A few mutual funds also have pension plans. The Templeton India Pension Plan is one of the oldest schemes in the market and offers deduction under Section 80C. It is a debt-oriented fund that invests 30-40 per cent of its corpus in equities and the rest in debt. But at 10.7 per cent, its 5-year annualised returns are nothing to gloat about. A better option would be a combination of an ELSS scheme and any of the debt instruments that offer tax deduction.
BRIGHT IDEA: It is not a good idea to invest a large sum in the equity option at one go. Opt for the liquid or debt fund instead.
Source : http://goo.gl/9I8cz9
BHAVANA ACHARYA | Jan 4, 2014 | Hindu Business Line
Franklin India Prima Plus, in the past one year, is up around 2 per cent. That’s better than the flat returns logged by its benchmark CNX 500.
The fund also makes only the mid-quartile category of diversified large-cap equity funds in the one-year period. It, however, does not frequently switch sectors and stocks and bases calls on valuations.
A strategy of this nature tends to deliver well over the longer term and indeed, Franklin India Prima Plus has delivered well over the past nearly 20 years.
The fund, which has a long history, has seen out many a market cycle well. Its 10-year annual return of 19 per cent beats the approximately 13 per cent delivered by the Nifty, Sensex and CNX 500. It’s also among the best performers in this period.
Strategy and suitability
The fund invests in large-cap stocks (which hold lower risk) with some mid- and small-caps added to pep up returns. Its latest portfolio, for example, has a 19 per cent share of stocks with capitalisation of less than Rs 7,000 crore.
Calls are made based on valuations. The fund has also maintained equity investments above 90 per cent, even during bear markets. This allows it to make the most of subsequent market upswings.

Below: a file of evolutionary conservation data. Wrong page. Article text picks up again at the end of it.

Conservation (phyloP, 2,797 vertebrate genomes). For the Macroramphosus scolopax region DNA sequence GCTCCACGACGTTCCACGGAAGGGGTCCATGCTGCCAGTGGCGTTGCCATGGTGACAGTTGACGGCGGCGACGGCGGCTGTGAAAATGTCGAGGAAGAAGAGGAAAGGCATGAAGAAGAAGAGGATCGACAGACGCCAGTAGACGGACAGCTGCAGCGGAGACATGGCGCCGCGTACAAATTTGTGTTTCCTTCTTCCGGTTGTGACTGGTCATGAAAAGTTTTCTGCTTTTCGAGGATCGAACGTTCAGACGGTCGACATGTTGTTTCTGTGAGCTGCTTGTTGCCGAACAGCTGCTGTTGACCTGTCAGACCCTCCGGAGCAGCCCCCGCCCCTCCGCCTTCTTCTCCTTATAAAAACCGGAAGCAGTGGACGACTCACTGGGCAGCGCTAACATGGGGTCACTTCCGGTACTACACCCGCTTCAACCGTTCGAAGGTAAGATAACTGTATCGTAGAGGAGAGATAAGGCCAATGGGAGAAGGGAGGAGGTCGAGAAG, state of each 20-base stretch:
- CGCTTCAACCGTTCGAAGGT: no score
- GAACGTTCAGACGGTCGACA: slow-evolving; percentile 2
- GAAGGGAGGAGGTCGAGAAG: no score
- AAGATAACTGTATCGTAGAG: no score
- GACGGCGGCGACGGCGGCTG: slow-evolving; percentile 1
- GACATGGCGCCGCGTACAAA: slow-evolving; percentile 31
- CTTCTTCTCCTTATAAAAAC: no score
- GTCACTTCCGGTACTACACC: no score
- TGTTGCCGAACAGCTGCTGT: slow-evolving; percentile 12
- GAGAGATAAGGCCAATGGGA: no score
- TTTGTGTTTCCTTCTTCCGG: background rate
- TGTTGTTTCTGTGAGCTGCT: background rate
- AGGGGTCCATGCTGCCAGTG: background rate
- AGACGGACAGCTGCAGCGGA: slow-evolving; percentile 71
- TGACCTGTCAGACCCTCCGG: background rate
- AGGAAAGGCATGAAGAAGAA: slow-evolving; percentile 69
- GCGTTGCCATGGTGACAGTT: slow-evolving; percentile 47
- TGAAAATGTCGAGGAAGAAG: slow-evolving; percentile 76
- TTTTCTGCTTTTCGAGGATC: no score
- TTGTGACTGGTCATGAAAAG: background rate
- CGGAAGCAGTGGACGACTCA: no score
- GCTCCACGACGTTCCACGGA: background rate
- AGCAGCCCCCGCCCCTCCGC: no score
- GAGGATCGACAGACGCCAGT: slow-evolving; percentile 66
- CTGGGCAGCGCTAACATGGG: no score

Investors with a moderate risk appetite can invest in the fund. Investors should also be willing to hold the fund for a period of five years or more. The systematic investment route can be used.
Thanks to its buy-and-hold and valuations-based strategy, the fund has seen temporary blips in performance from time to time — in early 2010, mid-2008 and late 2007, for instance. But performance evens out over the long term. On an annual rolling return basis, the fund has done better than the CNX 500 index a good 86 per cent of the time in the past ten years.
Over the one-, three- and five-year periods, Prima Plus has beaten the CNX 500 by two to five percentage points. Even comparing its returns with the narrower BSE 100 – given the fund’s large-cap bias – the fund has done well over the longer term.
The fund is also good at containing downsides. During both the previous market downswings of 2008 and 2011, for example, it lost eight to ten percentage points lesser than its benchmark.
The banking sector has been the top holding in the portfolio for several years, only briefly ceding top spot to sectors, such as FMCG, software, telecom and capital goods.
Calls in this space, apart from the tried-and-trusted ICICI Bank and HDFC Bank, include more offbeat ones, such as Federal Bank, IndusInd Bank and Kotak Mahindra Bank.
With the fund’s tendency towards value picks, holdings in over-heated sectors, such as FMCG have been cut gradually over the past year. It added to software significantly in 2011 and 2013. Holdings in sectors, such as automobiles and pharma, have also been steady over the past few years.
The fund also has a fair share of stocks in sectors such as mining and cement which have been beaten down of late, and could turn around.
(This article was published on January 4, 2014)
Source : http://goo.gl/C8qf1z
Babar Zaidi, ET Bureau Dec 30, 2013, 08.00AM IST | Economic Times